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Complex differences in infection rates between ethnic groups in Scotland: a retrospective, national census-linked cohort study of 1.65 million cases

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L D Gruer, G I Cézard, L A Wallace, S J Hutchinson, A F Douglas, D Buchanan, S V Katikireddi, A D Millard, D J Goldberg, A Sheikh, R S Bhopal

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Ethnicity can influence susceptibility to infection, as COVID-19 has shown. Few countries have systematically investigated ethnic variations in infection. 
We linked the Scotland 2001 Census, including ethnic group, to national databases of hospitalizations/deaths and serological diagnoses of bloodborne viruses for 2001–2013. We calculated age-adjusted rate ratios (RRs) in 12 ethnic groups for all infections combined, 15 infection categories, and human immunodeficiency virus (HIV), hepatitis B (HBV) and hepatitis C (HCV) viruses. 
We analysed over 1.65 million infection-related hospitalisations/deaths. Compared with White Scottish, RRs for all infections combined were 0.8 or lower for Other White British, Other White and Chinese males and females, and 1.2–1.4 for Pakistani and African males and females. Adjustment for socioeconomic status or birthplace had little effect. RRs for specific infection categories followed similar patterns with striking exceptions. For HIV, RRs were 136 in African females and 14 in males; for HBV, 125 in Chinese females and 59 in males, 55 in African females and 24 in males; and for HCV, 2.3–3.1 in Pakistanis and Africans.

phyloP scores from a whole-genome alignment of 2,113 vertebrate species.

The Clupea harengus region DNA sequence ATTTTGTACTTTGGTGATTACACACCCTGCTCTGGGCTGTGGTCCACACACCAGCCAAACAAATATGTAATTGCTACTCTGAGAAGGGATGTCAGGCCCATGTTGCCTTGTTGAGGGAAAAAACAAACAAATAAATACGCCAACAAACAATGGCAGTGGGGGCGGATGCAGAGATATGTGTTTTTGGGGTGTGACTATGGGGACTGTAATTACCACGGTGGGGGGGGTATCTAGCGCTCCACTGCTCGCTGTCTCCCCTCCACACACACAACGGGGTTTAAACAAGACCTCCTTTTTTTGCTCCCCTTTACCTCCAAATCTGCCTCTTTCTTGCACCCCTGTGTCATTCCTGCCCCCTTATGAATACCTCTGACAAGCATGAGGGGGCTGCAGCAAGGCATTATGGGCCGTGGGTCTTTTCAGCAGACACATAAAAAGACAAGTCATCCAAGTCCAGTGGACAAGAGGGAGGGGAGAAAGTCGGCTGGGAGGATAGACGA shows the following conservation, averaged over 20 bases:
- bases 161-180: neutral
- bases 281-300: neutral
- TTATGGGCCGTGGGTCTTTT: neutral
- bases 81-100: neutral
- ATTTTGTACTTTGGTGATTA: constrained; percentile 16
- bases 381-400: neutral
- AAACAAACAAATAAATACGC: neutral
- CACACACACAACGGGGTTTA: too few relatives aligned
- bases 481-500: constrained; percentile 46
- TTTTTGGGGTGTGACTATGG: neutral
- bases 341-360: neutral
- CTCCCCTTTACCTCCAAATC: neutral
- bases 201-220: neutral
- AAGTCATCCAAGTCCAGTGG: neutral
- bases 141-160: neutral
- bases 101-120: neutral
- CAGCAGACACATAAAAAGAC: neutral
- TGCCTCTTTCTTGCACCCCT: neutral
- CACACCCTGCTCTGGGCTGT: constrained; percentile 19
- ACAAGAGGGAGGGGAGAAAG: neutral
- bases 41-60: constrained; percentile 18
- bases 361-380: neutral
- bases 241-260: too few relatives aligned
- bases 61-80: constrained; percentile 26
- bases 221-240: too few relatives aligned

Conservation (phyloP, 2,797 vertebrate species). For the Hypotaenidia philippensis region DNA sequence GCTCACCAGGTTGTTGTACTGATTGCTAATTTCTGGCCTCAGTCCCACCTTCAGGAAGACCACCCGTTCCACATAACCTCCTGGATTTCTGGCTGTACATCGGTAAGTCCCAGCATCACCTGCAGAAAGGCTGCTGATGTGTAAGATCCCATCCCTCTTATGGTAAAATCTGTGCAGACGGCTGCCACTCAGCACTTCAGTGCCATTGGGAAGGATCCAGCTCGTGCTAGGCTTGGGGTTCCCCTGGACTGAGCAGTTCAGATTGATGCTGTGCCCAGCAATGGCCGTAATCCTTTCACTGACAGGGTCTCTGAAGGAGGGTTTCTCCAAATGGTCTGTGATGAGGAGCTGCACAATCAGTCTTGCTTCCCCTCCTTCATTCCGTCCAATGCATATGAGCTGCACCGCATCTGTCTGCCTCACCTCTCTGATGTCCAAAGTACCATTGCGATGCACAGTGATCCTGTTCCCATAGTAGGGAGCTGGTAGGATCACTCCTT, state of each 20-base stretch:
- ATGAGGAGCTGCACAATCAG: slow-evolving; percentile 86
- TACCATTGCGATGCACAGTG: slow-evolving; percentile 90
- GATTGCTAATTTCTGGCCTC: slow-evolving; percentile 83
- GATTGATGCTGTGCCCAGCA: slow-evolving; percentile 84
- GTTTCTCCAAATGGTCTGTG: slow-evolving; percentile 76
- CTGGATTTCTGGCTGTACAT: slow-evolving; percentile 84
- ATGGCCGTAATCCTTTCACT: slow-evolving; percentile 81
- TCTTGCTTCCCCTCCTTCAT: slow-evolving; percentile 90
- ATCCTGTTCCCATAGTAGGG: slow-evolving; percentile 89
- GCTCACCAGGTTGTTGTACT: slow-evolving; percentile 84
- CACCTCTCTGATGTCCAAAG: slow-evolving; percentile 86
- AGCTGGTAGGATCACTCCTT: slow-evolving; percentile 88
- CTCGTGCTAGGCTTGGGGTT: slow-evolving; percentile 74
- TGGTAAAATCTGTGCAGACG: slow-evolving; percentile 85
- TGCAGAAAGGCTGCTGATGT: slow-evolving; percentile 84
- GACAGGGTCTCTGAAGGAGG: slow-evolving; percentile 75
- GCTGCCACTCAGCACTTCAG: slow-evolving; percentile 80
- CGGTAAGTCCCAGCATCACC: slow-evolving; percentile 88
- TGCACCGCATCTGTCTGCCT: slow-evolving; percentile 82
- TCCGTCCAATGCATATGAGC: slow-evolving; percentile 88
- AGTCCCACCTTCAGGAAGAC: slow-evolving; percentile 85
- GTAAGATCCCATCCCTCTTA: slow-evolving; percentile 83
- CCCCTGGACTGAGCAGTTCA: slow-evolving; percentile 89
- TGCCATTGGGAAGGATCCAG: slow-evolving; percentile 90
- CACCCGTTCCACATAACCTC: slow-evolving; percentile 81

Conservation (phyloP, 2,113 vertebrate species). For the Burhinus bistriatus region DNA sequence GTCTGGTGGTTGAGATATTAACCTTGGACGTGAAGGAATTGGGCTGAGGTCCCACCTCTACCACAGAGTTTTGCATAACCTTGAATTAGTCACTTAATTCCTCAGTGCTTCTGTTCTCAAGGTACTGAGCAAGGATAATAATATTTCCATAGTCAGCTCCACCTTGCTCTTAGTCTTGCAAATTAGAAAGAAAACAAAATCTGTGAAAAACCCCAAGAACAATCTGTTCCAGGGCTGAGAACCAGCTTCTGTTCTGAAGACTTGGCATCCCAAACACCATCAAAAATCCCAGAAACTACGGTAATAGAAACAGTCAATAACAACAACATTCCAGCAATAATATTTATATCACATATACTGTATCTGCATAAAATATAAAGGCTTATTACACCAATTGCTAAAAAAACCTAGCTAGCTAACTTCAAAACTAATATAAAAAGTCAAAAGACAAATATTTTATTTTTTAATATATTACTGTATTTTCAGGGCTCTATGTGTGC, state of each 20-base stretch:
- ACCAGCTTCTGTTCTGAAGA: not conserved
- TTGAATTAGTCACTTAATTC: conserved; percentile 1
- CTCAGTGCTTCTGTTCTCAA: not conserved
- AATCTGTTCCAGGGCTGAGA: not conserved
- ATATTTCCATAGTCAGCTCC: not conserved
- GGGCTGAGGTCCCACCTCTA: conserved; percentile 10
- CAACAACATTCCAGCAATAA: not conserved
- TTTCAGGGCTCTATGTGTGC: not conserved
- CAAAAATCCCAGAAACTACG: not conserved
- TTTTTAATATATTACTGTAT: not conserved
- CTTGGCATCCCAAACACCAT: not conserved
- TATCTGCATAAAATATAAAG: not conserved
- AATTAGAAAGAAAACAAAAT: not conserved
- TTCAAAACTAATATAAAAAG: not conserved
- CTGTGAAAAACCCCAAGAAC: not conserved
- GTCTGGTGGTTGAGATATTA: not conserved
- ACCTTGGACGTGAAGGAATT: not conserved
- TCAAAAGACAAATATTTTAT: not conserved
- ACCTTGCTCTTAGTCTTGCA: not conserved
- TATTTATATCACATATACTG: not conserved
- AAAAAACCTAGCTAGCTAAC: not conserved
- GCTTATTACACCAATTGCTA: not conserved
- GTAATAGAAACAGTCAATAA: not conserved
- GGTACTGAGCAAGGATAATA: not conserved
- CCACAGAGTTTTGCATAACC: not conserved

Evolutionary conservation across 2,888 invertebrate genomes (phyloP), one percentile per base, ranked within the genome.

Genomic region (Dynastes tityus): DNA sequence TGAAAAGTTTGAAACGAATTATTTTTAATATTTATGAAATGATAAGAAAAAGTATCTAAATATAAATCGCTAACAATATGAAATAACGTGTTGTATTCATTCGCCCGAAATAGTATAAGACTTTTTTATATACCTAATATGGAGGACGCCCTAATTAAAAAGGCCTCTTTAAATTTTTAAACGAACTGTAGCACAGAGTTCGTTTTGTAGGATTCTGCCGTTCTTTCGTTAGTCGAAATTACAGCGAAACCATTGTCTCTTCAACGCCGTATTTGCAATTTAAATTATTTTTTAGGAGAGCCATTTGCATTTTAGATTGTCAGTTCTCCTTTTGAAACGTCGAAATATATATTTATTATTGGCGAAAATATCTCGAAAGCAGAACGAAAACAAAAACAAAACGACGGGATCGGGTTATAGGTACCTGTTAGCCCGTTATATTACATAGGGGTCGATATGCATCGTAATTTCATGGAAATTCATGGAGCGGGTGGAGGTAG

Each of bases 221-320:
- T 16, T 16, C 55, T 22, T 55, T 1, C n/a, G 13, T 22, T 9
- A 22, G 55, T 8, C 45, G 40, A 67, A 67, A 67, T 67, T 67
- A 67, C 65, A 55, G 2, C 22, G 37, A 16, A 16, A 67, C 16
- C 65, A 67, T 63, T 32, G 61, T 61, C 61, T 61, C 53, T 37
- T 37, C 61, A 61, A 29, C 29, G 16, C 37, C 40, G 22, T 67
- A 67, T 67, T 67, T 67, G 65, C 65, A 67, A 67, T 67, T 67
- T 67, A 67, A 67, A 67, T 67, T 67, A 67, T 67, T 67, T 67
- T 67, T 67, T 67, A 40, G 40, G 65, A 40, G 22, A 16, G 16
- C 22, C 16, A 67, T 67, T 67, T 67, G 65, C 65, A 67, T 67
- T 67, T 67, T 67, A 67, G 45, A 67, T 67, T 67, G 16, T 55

Ethnic differences were found in overall rates and many infection categories, suggesting multiple causative pathways. We recommend census linkage as a powerful method for studying the disproportionate impact of COVID-19.


Original languageEnglish
JournalJournal of Public Health
Early online date22 Jan 2021
Publication statusE-pub ahead of print - 22 Jan 2021

    Research areas

  • Public Health, Environmental and Occupational Health, General Medicine

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